IT’S MOVING DAY: Threatened Species Edition

by Andrea Achraven (PhD Student)

Moving house, city, or country always has its challenges, from adapting to a new environment to establishing connections with unfamiliar neighbours. For threatened species, the concept of moving from one area to another is no less daunting.

However, in the realm of conservation management, ‘moving day’ can be the difference between survival and extinction of endangered animals. Translocations are defined as the “intentional movement of living organisms from one are to another” by the International Union for Conservation of Nature (IUCN), and they represent a strategic effort to give struggling species a fighting chance.

Translocations come in many forms, each serving a unique purpose in species conservation management:

  • Re-introduction involves moving individuals back in areas where they use to exist but have disappeared, thereby giving them a second chance to thrive in their historical habitat.
  • Reinforcements help already existing populations of a species that are currently struggling by moving in additional individuals from another population to boost their chances of persisting.

Assisted Colonisations will introduce a species to a new and suitable habitat where they can establish themselves, often occurring when a species is unable to survive in its original habitat.

Releasing Tasmanian Devil on Maria Island, Australia. © Luke Silver

Deciding on where to move a species to is more than just merely picking the best house in the neighbourhood. Managers of a species must carefully consider numerous factors when choosing their new home. This includes evaluating the availability of resources, identifying potential threats that may jeopardize long term sustainability, and understanding behavioural dynamics such as competition among individuals.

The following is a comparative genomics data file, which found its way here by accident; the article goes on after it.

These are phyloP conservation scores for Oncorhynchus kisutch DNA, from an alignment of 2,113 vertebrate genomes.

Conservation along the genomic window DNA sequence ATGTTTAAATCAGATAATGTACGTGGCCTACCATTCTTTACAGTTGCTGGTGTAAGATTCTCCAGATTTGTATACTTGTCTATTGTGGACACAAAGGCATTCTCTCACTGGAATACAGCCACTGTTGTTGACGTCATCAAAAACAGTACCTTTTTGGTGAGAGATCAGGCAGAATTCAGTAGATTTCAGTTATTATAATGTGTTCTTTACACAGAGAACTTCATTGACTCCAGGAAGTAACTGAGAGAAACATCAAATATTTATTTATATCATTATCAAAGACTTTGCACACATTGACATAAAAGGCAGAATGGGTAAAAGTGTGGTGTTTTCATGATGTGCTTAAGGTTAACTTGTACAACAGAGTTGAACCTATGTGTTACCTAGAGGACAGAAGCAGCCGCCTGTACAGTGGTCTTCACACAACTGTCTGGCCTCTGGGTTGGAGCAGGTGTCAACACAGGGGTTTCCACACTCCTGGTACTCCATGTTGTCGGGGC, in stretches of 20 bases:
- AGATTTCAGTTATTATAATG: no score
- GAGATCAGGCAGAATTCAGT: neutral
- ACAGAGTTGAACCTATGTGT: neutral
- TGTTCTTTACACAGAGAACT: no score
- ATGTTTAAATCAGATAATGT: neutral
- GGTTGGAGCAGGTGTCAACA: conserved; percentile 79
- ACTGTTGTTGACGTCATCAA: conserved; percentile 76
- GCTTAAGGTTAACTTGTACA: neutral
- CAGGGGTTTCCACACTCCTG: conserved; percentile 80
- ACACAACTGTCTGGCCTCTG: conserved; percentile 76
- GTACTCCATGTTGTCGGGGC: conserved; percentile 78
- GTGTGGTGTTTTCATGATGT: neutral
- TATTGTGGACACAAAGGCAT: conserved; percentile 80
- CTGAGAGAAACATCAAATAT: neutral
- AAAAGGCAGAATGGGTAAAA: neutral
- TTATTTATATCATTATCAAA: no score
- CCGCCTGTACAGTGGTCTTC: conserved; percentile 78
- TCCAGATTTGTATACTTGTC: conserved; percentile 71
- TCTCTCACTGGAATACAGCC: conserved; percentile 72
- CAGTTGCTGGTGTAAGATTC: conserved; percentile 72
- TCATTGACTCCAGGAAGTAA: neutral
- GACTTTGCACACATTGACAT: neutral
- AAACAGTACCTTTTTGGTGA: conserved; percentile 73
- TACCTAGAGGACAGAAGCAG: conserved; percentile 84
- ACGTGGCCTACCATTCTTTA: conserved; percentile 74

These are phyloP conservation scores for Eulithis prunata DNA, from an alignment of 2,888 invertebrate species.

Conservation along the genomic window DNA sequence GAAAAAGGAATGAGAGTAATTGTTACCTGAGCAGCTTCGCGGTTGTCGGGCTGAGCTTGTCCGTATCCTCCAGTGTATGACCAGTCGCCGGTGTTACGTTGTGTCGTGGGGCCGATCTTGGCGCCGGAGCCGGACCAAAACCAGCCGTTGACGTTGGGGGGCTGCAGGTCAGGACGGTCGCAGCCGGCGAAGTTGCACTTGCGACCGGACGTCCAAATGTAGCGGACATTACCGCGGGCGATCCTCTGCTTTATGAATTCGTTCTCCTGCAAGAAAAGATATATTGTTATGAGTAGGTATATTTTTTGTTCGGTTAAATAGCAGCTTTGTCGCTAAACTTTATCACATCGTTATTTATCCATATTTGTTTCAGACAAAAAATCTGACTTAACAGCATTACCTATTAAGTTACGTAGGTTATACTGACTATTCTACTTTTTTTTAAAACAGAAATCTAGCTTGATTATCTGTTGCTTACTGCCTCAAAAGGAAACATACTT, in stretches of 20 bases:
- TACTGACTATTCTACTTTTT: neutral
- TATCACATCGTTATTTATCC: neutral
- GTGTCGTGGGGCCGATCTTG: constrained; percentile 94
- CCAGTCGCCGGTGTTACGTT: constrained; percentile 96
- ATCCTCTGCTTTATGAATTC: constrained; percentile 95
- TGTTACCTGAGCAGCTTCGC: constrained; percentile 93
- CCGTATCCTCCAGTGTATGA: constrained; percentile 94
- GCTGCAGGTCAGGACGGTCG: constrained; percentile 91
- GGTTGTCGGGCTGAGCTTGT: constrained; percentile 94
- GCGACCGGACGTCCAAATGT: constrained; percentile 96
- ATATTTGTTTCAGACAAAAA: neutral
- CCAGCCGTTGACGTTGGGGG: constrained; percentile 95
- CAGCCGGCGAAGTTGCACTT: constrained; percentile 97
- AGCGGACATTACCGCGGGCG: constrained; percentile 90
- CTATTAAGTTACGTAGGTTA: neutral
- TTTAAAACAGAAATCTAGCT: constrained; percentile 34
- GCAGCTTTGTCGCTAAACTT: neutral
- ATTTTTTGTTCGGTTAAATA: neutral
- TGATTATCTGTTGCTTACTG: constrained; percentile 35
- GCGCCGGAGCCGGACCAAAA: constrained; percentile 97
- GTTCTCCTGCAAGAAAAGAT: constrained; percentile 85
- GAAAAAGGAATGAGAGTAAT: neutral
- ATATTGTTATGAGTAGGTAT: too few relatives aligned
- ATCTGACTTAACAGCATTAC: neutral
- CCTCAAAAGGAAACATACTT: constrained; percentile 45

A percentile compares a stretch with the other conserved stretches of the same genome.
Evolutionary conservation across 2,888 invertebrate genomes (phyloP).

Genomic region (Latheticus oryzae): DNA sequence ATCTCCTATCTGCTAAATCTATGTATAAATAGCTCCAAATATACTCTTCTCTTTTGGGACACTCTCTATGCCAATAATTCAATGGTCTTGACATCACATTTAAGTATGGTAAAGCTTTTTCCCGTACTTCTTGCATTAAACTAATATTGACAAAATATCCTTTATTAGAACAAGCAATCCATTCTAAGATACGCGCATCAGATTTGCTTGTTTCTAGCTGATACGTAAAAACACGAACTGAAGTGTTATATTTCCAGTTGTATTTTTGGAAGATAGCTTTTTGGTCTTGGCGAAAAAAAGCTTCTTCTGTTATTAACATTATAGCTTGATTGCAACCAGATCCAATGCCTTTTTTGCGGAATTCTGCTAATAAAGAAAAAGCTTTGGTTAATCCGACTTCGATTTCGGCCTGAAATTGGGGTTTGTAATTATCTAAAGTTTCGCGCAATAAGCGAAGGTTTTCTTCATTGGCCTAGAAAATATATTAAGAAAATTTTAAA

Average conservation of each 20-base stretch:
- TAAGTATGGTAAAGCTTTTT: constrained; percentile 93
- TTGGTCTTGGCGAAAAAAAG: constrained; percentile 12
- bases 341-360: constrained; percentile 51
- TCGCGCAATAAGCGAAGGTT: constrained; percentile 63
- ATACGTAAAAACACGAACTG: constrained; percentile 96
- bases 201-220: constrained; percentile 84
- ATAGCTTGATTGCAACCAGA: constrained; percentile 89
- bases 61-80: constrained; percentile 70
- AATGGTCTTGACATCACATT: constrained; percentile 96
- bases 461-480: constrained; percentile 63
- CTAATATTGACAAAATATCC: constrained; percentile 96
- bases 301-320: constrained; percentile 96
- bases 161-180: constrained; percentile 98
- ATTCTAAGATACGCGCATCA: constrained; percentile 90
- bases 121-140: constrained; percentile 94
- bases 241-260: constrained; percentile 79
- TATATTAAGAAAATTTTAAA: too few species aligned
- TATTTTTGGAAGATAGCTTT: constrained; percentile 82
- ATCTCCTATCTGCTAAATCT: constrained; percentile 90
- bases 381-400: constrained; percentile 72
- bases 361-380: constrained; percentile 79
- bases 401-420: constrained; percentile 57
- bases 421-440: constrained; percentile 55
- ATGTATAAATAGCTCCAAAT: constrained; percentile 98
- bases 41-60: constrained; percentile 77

Moreover, determining the effectiveness of translocations necessitates continued monitoring and assessment after the release. Population viability in the long term requires documenting a translocated individual’s ability to acclimate to their new environment and monitoring their survival. Additionally, managers need to monitor the reproductive output and analyse population growth trends to determine if the population is sustainable, or if continued interventions are required.

So next time you here about a species being relocated or released into the wild, remember – it’s not just a new home, but a translocation that could be a potential lifeline for the survival of an entire species.


Andrea Schraven (PhD Student; co-supervised with Dr Catherine Grueber) is projecting the long-term impacts of supplementation to improve the status of wild Tasmanian devil populations with the ongoing threat of DFTD. By evaluating population genetic and fitness data before and after translocations, she is comparing how populations change over a few generations, and then feeding the data into computational models to simulate “evolutionary time”. The results will directly inform conservation management decisions for the species long-term recovery.